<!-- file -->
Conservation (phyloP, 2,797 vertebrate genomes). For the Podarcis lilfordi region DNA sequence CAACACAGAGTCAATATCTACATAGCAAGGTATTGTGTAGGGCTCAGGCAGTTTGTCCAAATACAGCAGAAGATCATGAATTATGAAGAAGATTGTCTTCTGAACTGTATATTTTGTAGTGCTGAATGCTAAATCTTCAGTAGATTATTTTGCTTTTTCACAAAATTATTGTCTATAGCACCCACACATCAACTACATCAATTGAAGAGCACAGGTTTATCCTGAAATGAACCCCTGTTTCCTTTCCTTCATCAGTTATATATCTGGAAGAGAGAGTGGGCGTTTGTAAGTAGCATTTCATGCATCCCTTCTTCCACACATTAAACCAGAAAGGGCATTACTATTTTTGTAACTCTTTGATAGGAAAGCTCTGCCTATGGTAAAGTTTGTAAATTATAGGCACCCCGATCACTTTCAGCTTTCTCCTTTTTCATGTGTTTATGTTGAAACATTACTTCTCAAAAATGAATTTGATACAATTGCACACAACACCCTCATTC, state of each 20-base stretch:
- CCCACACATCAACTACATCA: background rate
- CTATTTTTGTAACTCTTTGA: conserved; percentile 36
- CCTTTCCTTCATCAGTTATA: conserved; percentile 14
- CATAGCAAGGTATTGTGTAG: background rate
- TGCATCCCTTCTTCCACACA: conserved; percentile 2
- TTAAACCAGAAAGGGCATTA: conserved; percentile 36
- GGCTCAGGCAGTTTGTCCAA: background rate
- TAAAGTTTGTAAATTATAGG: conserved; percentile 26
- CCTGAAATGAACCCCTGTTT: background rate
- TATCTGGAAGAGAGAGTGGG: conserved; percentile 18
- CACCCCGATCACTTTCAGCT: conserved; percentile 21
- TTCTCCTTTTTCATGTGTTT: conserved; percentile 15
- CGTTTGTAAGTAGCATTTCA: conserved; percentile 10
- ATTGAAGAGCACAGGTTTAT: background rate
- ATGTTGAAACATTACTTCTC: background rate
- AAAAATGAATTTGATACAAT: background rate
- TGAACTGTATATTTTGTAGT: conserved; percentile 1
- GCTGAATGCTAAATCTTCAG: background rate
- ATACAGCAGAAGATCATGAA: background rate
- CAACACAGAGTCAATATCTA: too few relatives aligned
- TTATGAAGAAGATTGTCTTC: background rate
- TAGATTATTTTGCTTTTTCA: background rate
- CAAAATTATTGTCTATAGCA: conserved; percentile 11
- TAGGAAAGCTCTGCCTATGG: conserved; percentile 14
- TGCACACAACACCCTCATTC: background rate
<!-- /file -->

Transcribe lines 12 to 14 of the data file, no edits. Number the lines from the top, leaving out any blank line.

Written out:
- CACCCCGATCACTTTCAGCT: conserved; percentile 21
- TTCTCCTTTTTCATGTGTTT: conserved; percentile 15
- CGTTTGTAAGTAGCATTTCA: conserved; percentile 10